With the publication of her new short story collection, "Homesick for Another World," I suspect many reviewers will start describing Ottessa Moshfegh as the Diane Arbus of literature.
Like photographer Arbus’ subjects — the circus freaks, the disabled, the odd and the alarming — Moshfegh’s characters are the people from whom we avert our gaze. They are, to use that common but repellant term, "losers," and there is a dreadful sameness about them from story to story in this disturbing, exceptionally written, but ultimately unenlightening collection.
Two are substance-abusing teachers who hate their jobs and themselves; two are bachelors and one a married man fleeing his pregnant wife ("to have one last weekend to myself before the baby was born and my life as I’d known it was forever ruined") who debase themselves and others with cruelty borne of loneliness. Two are clueless would-be actors without insight or talent, and scattered throughout are indolent young people who lack the energy to engage in anything more ambitious than petty theft and mooching. Even the initially appealing ones, such as the widowed Larry, a seemingly kind man who raises tiny succulents and works in a home for developmentally delayed adults, who tells us early in “No Place for Good People,” “My poor wife. I didn’t know how little I loved her until she was dead.” It’s only in “A Better Place,” the dreamy last and most compassionate story clearly inspired by Hansel and Gretel (had they been real and possibly born as crack babies), that we are introduced to one of the very few sympathetic protagonists in this book, and she’s a homicidal child.
The protagonist of "Eileen" (Moshfegh’s last novel, which was a National Book Critics Circle Award nominee and won the PEN Hemingway Prize for debut fiction) was an anorexic alcoholic, and many of these stories’ narrators are similarly preoccupied. They compulsively squeeze their own pimples, bite their lips until they bleed and stick their fingers down their own or others’ throats. With a few exceptions, they make no progress either in reconciling themselves to their own lives or in changing them, and achieve no epiphany, just the occasional triumphant fantasy or moment of relief.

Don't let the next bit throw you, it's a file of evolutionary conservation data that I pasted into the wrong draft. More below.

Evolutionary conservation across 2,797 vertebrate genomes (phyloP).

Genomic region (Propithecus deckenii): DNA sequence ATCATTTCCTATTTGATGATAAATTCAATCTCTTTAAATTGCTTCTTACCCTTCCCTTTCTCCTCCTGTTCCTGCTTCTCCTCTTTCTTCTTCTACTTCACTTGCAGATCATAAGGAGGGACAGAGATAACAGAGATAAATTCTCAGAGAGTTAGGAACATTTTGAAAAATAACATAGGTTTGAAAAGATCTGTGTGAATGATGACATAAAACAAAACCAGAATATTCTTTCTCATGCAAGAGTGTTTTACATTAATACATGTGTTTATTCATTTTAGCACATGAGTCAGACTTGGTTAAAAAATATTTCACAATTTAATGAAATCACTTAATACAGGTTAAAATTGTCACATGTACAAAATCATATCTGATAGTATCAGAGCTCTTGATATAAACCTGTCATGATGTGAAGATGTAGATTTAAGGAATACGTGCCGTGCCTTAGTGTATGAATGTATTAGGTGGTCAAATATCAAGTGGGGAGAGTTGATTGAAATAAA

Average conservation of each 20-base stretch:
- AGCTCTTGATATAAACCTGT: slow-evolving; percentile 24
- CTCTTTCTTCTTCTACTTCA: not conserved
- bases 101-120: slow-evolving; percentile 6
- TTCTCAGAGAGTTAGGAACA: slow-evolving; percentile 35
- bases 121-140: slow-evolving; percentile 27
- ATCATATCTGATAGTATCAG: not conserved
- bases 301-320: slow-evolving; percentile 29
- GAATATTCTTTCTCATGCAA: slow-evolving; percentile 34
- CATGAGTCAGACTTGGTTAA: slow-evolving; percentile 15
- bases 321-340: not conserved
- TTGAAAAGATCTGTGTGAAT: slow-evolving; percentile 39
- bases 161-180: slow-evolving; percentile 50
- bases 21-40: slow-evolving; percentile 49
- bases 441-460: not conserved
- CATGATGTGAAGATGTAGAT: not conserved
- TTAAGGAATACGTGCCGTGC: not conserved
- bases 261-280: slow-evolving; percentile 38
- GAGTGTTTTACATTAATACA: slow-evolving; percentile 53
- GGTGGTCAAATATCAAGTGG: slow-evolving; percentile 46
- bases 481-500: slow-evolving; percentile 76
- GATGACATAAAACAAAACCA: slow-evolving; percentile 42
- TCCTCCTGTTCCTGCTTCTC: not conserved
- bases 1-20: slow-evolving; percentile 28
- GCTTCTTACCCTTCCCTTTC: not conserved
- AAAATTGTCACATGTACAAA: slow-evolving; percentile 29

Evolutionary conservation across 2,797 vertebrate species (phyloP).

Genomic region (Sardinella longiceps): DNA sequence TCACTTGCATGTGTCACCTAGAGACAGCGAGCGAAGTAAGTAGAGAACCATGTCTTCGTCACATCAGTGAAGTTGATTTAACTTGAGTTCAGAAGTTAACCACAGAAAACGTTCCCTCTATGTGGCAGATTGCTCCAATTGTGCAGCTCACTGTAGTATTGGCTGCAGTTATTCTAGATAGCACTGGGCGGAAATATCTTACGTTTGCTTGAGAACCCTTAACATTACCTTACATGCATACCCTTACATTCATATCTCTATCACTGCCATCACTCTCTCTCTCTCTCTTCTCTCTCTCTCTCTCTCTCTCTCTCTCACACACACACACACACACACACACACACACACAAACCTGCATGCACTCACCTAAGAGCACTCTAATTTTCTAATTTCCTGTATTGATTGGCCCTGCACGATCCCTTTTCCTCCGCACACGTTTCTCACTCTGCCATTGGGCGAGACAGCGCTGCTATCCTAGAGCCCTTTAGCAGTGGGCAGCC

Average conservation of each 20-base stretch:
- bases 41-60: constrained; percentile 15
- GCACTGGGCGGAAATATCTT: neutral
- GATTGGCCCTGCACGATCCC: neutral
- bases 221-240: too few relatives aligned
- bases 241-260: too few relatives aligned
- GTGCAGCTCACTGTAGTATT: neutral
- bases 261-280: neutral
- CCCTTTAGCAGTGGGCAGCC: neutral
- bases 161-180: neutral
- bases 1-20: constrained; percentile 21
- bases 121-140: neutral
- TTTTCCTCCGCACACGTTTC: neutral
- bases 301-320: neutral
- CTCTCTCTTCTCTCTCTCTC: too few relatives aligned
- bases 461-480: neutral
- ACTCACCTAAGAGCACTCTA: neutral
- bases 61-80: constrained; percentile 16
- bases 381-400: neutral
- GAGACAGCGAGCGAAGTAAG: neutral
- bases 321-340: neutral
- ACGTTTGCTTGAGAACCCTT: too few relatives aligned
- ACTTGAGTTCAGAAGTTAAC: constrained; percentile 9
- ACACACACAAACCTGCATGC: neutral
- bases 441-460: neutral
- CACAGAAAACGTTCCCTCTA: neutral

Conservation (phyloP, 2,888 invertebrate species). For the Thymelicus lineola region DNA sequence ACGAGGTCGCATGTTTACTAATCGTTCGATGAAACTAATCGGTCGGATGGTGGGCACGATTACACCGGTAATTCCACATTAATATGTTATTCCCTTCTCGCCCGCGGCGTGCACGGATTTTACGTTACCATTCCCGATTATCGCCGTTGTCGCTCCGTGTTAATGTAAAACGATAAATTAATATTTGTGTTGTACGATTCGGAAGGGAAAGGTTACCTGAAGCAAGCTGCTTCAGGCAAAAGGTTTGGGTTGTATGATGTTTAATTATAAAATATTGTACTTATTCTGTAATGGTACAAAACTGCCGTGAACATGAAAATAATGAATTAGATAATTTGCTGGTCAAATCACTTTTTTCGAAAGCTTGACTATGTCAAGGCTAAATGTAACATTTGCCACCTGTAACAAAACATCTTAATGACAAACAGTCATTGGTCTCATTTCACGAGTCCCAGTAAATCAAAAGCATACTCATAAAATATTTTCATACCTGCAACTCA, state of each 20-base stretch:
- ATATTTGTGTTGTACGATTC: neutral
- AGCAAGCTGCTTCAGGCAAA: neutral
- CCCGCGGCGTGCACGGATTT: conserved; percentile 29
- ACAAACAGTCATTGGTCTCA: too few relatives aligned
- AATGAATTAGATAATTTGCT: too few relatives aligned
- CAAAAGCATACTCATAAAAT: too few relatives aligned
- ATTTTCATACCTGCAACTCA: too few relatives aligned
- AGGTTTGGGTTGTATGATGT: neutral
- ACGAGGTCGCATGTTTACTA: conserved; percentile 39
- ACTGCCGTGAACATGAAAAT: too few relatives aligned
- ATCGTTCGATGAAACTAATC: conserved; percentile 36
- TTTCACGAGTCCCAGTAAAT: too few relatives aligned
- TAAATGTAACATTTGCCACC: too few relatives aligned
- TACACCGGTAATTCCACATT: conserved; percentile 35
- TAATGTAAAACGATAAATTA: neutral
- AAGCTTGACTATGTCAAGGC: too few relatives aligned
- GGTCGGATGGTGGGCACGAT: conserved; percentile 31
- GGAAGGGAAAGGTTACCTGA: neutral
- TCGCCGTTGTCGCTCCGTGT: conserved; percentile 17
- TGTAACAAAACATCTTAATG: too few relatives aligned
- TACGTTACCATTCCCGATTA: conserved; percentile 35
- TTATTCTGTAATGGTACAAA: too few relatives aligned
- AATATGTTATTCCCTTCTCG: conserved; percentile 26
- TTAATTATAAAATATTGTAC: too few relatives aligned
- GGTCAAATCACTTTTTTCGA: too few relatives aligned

And when not engaged in self-abuse, what do they do? Not much. One teacher takes money from her ex-husband to stop phoning him; the other watches a pregnant teenager miscarry while cleaning her house. An unemployed young man studies himself in a mirror, grudgingly mows his dying uncle’s lawn, degrades the women he sleeps with and describes the man whose largesse he exploits this way: “All he did was watch TV or talk on the phone or eat. He loved game shows and cooking shows. I’m not saying he was an idiot. He was just like me: Anything good made him want to die. That’s a characteristic some smart people have.”
In theory, Moshfegh’s stories should be darkly comic. A developmentally delayed man’s birthday outing to Hooters is thwarted when the restaurant has been converted to a Friendly’s. An angry widower nearly drowns when trying to dispose of his wife’s ashes. A love-struck young man moves heaven and earth to buy an ugly ottoman and inadvertently destroys property and lives in the process. But they’re not funny, because what binds most of these characters is contempt, for others and for themselves, as in this excerpt from “The Weirdos,” in which a young woman considers leaving her meth-addicted boyfriend, an aspiring actor and building superintendent, but then doesn’t: “He always hid his shame and self-loathing under an expression of shame and self-loathing, swinging his fist back and forth, ‘shucks,’ always acting, even then. I don’t think he ever experienced any real joy or humor. Deep down he probably thought I was crazy not to love him. And maybe I was. Maybe he was the man of my dreams.”
Moshfegh repudiates the traditional narrative arc, presumably because unlike literature, most real lives don’t unfold in a pattern of stasis-triggering event-journey-obstacles-conflict-climax-ephiphany-resolution. Indeed, she toys with this convention, often setting us up to think that at last this repellent character is going to connect with some shard of inherent goodness, or is going to discover and act on some aspiration that will lift her out of her trough of despair. And then she kicks those expectations right out from under us. In these stories, change, when it happens, generally looks and feels like someone clinging by his or her fingertips to the edge of a crumbling cliff.
When looking at Diane Arbus’ photographs, you get the impression that she was trying to be unblinking and judgment-free, but the impression is false. In at least some of her photos, she chose her moments, waited for her ordinary subjects to look most defiant or grotesque, then captured them with vivid clarity. Like Arbus’ eye, Moshfegh’s voice is singular, dynamic and as invasive as a parasitic mite. She’s an exceptionally skilled writer, capable of great lyricism, sneaky wit and creating hauntingly vivid scenes.
I wish I could say that the discomfort of reading this book was worth enduring. But it wasn’t, not for me. By the end of the book I felt exhausted and infested, wishing that Moshfegh liked unsettling her readers a little less, and liked her characters a little more.
Ottessa Moshfegh with be doing a reading at the Harvard Book Store in Cambridge on Thursday, Jan. 26, at 7 p.m.
- Ottessa Moshfegh's Psychological Thriller 'Eileen' Shines In Narration If Not In Storyline
- Ottessa Moshfegh On Her Debut Novel